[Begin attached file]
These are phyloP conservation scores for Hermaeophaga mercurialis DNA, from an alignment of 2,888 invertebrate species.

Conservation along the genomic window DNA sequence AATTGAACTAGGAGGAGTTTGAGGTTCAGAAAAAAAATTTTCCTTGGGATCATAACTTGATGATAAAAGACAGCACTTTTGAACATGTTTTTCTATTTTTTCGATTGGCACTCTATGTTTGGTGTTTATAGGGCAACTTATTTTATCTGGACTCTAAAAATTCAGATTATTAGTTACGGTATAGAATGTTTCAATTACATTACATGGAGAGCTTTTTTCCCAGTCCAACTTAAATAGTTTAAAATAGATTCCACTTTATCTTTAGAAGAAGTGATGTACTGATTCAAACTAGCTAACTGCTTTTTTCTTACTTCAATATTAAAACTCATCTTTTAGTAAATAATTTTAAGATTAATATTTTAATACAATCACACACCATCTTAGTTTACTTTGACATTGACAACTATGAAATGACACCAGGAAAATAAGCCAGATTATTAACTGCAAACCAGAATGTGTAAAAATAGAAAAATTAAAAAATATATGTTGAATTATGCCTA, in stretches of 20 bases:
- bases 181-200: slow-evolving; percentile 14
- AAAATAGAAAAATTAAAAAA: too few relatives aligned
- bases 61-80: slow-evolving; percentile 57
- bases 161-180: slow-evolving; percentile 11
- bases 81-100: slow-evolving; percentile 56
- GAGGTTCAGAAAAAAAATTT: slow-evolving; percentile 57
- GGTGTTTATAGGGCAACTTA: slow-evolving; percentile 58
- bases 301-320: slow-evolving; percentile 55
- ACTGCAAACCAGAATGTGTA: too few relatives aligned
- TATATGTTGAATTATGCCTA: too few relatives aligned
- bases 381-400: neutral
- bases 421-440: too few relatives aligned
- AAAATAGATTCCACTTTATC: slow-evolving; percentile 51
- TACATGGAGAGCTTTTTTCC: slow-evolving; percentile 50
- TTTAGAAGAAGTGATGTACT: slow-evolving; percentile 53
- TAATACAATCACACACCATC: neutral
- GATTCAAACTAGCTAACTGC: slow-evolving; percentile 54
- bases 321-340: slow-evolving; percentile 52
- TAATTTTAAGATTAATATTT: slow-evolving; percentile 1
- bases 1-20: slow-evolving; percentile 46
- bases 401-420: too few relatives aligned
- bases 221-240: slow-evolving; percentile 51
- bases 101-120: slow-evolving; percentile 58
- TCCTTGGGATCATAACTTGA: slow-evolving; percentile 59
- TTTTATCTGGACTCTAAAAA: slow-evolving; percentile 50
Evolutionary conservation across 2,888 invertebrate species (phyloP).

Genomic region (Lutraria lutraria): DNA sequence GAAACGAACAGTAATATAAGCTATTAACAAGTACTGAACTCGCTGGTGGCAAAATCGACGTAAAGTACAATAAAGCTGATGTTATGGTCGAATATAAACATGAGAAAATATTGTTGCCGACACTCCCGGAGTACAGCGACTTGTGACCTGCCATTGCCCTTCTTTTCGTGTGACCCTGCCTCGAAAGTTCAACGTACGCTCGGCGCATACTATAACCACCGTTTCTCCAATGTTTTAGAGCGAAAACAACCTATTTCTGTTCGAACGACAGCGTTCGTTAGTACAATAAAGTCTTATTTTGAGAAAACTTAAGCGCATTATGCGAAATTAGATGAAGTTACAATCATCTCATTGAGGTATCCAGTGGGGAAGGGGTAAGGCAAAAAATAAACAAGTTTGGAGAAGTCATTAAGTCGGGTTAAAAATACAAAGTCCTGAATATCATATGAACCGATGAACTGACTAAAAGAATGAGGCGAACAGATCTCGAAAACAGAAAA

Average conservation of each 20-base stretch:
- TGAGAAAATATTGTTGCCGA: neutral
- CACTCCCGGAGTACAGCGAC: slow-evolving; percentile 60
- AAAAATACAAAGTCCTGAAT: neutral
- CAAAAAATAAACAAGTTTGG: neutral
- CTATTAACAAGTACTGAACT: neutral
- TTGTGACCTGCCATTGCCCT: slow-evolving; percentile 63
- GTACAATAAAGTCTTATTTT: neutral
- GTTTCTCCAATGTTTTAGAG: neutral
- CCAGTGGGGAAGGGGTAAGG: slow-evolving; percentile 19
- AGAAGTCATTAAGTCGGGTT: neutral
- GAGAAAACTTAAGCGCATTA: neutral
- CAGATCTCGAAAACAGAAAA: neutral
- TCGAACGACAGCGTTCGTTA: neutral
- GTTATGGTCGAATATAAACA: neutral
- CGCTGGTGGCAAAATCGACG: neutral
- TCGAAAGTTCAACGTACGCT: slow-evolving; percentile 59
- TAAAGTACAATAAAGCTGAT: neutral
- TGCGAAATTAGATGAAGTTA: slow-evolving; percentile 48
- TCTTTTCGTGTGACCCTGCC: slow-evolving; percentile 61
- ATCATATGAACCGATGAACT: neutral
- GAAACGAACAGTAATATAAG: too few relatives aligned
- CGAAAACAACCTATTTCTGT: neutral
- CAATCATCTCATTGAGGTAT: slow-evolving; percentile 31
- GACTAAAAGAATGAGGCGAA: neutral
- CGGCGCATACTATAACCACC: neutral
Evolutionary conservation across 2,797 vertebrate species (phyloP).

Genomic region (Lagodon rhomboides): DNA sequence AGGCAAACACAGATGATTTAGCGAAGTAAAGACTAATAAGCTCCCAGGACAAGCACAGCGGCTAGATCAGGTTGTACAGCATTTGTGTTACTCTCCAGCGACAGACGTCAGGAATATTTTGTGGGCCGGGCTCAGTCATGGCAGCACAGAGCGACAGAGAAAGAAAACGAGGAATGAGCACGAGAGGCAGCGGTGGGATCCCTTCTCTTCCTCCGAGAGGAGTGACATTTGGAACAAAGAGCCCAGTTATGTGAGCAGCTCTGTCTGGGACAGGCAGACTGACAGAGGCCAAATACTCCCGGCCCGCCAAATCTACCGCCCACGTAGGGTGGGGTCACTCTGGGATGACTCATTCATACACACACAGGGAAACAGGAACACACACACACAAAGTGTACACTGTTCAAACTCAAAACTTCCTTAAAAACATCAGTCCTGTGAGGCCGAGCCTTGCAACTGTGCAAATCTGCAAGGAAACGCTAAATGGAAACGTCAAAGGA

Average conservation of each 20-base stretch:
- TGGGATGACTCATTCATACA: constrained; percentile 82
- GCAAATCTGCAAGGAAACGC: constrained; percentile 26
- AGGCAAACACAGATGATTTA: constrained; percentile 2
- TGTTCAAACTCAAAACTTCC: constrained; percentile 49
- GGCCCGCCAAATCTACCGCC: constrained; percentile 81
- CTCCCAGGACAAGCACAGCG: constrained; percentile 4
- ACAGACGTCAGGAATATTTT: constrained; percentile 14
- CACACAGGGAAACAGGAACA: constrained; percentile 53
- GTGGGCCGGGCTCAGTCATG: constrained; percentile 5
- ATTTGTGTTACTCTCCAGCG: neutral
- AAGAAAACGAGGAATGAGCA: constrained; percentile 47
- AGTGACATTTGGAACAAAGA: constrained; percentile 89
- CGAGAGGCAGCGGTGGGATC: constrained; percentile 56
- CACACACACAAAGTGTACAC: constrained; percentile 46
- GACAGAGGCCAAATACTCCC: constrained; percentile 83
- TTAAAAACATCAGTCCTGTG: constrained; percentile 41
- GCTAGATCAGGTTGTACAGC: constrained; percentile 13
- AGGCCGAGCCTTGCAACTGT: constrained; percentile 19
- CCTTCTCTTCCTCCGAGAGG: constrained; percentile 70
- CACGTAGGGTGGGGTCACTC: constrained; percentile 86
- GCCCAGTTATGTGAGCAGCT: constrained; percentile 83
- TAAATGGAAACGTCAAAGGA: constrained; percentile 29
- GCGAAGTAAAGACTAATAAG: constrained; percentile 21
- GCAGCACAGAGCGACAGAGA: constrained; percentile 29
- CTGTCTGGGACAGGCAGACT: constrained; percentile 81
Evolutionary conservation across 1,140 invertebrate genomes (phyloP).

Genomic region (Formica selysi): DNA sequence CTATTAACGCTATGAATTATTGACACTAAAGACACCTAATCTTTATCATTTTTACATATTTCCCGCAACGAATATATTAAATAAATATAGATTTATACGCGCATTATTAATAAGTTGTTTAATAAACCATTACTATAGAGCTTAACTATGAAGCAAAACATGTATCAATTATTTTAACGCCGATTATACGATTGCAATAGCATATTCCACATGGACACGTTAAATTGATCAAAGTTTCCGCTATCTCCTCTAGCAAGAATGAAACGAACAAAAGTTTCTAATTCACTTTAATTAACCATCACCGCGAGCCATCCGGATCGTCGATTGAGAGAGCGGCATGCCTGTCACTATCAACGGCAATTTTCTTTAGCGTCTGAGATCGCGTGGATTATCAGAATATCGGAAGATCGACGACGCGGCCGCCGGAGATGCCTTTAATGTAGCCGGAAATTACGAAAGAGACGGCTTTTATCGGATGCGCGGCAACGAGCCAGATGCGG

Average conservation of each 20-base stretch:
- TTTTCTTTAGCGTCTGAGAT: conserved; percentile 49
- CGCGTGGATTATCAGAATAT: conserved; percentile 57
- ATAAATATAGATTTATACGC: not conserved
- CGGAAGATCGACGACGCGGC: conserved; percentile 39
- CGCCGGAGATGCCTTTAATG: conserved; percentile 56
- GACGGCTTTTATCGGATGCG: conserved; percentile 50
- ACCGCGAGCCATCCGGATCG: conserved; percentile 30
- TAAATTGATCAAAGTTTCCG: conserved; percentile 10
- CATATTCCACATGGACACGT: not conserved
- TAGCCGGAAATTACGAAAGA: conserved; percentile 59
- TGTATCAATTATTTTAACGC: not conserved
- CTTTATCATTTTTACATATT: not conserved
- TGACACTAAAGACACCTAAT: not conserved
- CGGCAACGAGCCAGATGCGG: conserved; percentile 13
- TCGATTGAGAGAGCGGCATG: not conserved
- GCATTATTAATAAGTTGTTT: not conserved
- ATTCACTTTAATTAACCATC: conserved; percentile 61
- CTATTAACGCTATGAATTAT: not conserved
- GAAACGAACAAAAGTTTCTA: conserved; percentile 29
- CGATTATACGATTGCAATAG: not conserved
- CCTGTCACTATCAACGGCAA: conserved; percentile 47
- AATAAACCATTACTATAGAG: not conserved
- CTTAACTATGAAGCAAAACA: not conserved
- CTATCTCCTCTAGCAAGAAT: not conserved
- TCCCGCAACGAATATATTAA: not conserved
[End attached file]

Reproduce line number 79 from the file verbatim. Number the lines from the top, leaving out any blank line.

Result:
- GCCCAGTTATGTGAGCAGCT: constrained; percentile 83